The Hershey Company (NYSE:HSY):
- Hershey-sponsored program registered 45,000 Ghanaian cocoa farmers in 1,800 communities; farmers used 1.2 million free local language texts to modernize their farming practices
- Farmers in CocoaLink communities increased their yields by 45.6% in three years
- “I made many improvements on my farm and I am growing more cocoa today than before I started with CocoaLink,” Ghana farmer, Central Ghana
The Hershey Company (NYSE:HSY) announced today the release of The CocoaLink Impact Evaluation in Ghana, a three-year study which concluded that the Hershey-sponsored mobile phone training program “significantly improved the behavior and livelihoods” of cocoa farmers who receive weekly messages on best farming and labor practices.
The evaluation showed the positive impact this innovative program has had in modernizing cocoa farming in Ghana, the second largest producer of cocoa in the world. CocoaLink is a breakthrough program created by Hershey, the Ghana Cocoa Board and the World Cocoa Foundation that recognizes the value public-private partnerships have in addressing the complex challenges of modernizing the West African cocoa sector.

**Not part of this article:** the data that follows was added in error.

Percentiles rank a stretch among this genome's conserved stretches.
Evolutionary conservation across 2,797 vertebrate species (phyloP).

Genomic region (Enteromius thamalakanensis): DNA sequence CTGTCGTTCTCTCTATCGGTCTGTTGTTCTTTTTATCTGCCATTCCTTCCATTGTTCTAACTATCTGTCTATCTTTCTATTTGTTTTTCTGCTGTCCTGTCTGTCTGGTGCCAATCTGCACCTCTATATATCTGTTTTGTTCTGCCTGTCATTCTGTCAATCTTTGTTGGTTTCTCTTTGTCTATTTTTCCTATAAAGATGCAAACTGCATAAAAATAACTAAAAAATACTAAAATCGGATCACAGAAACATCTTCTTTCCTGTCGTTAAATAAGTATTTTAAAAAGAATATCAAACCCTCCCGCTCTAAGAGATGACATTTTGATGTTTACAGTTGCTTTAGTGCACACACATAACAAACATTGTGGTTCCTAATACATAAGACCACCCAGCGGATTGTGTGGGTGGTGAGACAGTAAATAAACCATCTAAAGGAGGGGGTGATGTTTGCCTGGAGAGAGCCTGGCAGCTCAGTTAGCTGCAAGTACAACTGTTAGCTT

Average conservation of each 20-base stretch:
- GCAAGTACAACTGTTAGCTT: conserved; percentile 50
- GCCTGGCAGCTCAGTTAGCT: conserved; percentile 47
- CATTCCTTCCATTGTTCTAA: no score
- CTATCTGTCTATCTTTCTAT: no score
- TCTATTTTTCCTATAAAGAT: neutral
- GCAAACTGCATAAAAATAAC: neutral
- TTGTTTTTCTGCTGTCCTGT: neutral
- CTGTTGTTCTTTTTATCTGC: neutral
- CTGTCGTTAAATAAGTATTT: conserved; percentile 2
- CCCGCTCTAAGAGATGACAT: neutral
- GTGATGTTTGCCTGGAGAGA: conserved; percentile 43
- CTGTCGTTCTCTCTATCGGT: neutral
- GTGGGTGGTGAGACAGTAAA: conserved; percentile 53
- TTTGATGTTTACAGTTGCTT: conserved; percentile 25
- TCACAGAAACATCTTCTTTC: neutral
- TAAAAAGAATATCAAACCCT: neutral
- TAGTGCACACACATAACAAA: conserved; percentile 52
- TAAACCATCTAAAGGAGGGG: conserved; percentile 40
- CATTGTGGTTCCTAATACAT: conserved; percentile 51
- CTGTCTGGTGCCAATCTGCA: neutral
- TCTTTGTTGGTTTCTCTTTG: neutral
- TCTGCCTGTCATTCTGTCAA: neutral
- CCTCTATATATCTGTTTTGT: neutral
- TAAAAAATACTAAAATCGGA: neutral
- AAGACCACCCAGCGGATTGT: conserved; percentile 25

Key Outcomes and LearningsCocoaLink was managed in Ghana by World Education with technology support from Dream Oval, a Ghana software firm. Farmers in CocoaLink used weekly messages to supplement training from agricultural extension agents. The evaluation was conducted by an agricultural researcher from the Kwame Nkrumah University of Science and Technology in Ghana and compared CocoaLink users versus non-users in 15 Ghanaian cocoa villages. The impact study showed statistically significant improvements for CocoaLink users in agricultural and social knowledge and practices, including:
- CocoaLink farmers improved cocoa yield and associated income in 2013 with cocoa output 10 percent greater than control communities studied. Overall, CocoaLink farmers increased their yields by 45.6 percent over a three year period.
- Eighty-eight percent of CocoaLink farmers received conservation training compared to sixty-eight percent of non-CocoaLink farmers.
- Sixty-five percent of CocoaLink farmers received basic literacy training—thirty-five percent higher than non-CocoaLink farmers.
- Sixty-five percent of CocoaLink farmers received bookkeeping training—twenty-five percent higher than non-CocoaLink farmers.
- Increase in general knowledge of cocoa production.
- Highest improvements in planting information, spraying and fertilizer application.
- Greater understanding of appropriate and safe practices for children in cocoa communities.
- Improved agricultural practices in pruning, weeding and use of protective gear for spraying.